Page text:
At the NeuroDevelopment Center, we have found that neurofeedback is consistently helpful with the kind of difficulties with emotional regulation that kids with attachment disorders show. Neurofeedback has helped these kids feel calmer, more balanced emotionally, more readily able to handle the conflicts, difficulties, and stresses of everyday life. Emotions much less often rocket out of control. Our treatment outcome research shows this.
We recommend considering neurofeedback for attachment disorders when traditional treatment such as family therapy has not been successful. We also recommend that neurofeedback be done together with individual or family therapy. Improved ability to handle difficult emotions from neurofeedback often makes progress faster in individual or family therapy.
Early studies have provided some research support for neurofeedback as a treatment of the symptoms of autism spectrum disorders (ASD) including Autism, Asperger’s Disorder, and Pervasive Developmental Disorder (PDD). As of 2011, nine controlled studies have been completed, showing significant improvements in social, emotional, and behavioral functioning with neurofeedback. Seven studies showed brain change after neurofeedback. Follow-up studies at 12 and 18 months after the neurofeedback training ended have showed that the gains from neurofeedback last after training ends.
Treatment for ASD is expected to be long term. But these studies are showing improvements in a very short time – between 10 and 18 weeks. More research needs to be done, particularly more studies employing random assignment of subjects to a neurofeedback and to a good comparison or control group.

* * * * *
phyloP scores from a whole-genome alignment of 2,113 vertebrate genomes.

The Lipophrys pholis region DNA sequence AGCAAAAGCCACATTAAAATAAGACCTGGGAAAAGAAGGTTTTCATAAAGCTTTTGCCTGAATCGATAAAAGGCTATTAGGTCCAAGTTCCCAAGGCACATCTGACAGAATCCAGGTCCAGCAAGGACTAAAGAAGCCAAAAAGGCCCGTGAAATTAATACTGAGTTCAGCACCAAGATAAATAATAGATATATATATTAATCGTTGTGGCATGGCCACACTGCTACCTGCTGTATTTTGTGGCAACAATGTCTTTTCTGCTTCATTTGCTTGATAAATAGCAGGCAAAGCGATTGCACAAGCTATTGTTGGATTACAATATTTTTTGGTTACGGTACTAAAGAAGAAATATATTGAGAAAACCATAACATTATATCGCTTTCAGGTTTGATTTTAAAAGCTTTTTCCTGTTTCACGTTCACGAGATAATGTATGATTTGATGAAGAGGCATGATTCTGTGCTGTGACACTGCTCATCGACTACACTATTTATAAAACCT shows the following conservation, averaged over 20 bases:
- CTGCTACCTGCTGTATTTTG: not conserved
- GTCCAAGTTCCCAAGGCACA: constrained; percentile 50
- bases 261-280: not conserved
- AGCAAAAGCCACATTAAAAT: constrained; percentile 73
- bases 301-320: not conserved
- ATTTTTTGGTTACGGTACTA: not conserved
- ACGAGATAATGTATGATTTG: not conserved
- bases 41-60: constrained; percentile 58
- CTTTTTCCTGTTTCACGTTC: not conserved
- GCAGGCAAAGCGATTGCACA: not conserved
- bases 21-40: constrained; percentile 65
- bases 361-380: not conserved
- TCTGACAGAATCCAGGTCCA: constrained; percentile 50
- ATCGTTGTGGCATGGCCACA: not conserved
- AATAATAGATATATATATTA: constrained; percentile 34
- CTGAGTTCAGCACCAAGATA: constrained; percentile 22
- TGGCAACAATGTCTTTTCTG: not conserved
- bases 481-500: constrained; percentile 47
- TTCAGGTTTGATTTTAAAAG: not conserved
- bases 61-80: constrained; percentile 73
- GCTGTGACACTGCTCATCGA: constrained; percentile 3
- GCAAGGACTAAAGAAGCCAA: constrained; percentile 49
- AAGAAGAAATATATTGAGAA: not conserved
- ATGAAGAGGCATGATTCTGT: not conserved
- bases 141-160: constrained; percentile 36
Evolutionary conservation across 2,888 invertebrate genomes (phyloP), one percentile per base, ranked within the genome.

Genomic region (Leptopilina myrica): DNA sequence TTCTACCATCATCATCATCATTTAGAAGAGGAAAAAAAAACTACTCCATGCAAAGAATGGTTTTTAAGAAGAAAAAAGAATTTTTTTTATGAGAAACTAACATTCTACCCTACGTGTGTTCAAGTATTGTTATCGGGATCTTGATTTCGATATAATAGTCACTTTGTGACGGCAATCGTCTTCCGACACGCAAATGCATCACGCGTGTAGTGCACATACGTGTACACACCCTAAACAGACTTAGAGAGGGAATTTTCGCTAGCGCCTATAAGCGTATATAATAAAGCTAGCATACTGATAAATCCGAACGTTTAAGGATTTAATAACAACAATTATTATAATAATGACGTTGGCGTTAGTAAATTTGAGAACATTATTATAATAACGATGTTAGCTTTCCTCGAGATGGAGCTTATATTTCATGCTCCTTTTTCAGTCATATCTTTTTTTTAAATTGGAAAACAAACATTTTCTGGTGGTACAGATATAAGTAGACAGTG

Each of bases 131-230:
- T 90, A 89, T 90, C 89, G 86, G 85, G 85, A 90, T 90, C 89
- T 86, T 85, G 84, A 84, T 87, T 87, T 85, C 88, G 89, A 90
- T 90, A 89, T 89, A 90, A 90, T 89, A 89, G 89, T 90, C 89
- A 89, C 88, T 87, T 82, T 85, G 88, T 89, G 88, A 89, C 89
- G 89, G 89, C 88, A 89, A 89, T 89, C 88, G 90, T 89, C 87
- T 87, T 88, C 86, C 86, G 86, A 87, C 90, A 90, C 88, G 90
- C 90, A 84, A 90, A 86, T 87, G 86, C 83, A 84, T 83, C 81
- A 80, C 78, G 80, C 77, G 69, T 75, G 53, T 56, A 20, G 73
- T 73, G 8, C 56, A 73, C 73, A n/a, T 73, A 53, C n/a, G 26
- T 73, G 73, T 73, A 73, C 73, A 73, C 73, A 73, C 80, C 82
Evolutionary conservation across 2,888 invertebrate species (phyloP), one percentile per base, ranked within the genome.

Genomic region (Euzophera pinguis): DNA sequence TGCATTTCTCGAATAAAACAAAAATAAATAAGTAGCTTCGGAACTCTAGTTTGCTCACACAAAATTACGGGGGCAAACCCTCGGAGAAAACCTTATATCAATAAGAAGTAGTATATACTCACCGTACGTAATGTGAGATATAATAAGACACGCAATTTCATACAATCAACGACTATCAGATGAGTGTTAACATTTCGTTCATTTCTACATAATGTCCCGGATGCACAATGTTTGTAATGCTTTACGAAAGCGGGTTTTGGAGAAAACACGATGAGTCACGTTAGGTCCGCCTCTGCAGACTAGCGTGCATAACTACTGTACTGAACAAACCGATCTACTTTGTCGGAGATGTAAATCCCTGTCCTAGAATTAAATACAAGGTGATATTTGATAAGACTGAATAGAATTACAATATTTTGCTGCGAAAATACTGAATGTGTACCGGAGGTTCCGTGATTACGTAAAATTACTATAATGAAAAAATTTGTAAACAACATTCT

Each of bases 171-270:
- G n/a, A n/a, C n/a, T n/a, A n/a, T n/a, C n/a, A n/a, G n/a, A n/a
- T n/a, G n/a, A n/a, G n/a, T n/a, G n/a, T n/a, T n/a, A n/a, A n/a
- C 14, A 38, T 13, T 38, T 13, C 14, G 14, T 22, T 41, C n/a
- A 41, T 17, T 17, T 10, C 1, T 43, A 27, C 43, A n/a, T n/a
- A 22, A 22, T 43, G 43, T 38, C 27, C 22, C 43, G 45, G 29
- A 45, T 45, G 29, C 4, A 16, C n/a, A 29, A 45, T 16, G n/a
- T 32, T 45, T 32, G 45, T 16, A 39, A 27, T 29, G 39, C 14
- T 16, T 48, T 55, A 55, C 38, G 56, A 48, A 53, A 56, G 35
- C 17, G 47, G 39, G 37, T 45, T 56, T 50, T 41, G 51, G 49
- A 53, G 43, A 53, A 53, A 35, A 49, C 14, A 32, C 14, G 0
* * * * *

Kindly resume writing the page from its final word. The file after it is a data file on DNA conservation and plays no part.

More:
At the NeuroDevelopmentCenter, we believe that the early scientific evidence suggests that neurofeedback should be considered an evidence based treatment option to supplement better studied treatment such as applied behavior analysis and speech and language therapy.
Research is in the very early stages for studying the effectiveness of neurofeedback for bipolar disorder in children and adults. Initial case series, presented at scientific meetings, suggest that it can be helpful along with medication and other forms of treatment. This has also been our experience, and that of other neurofeedback treatment centers, with clients with bipolar disorder.
Because of the lack of controlled scientific research, we recommend considering neurofeedback as an option when better researched treatments have been employed and found wanting, either because symptoms remain or side effects are severe. Many patients with bipolar disorder have difficulty with very long term use of medications, even when they are helpful with stabilizing mood. Adding neurofeedback treatment has helped many to feel more stable with less medication. In some instances it is possible to reduce the amount of medication needed. Rarely, but occasionally, individuals with bipolar disorder have been able to get off medication entirely and remain stable, after a long course of neurofeedback.
Five small group studies have been completed investigating the effectiveness of neurofeedback to address the symptoms of traumatic brain injury (TBI). A number of case studies have also been reported. These results, although only preliminary, suggest that neurofeedback is a promising intervention for impairments of short and long term memory, attention, and problem solving deficits resulting from closed head injury. Several studies showed that neurofeedback results in greater improvement in function that other forms of rehabilitation, including computerized exercises, use of strategies, and medication.
We know what happens in normal aging to the EEG: overall power is reduced and the brain’s idle speed or sampling rate slows. Research has shown several EEG markers for Alzheimer’s disease, other types of dementia, and other forms of age related cognitive decline. In one study, these markers were seen up to 10 years before any symptoms were evident.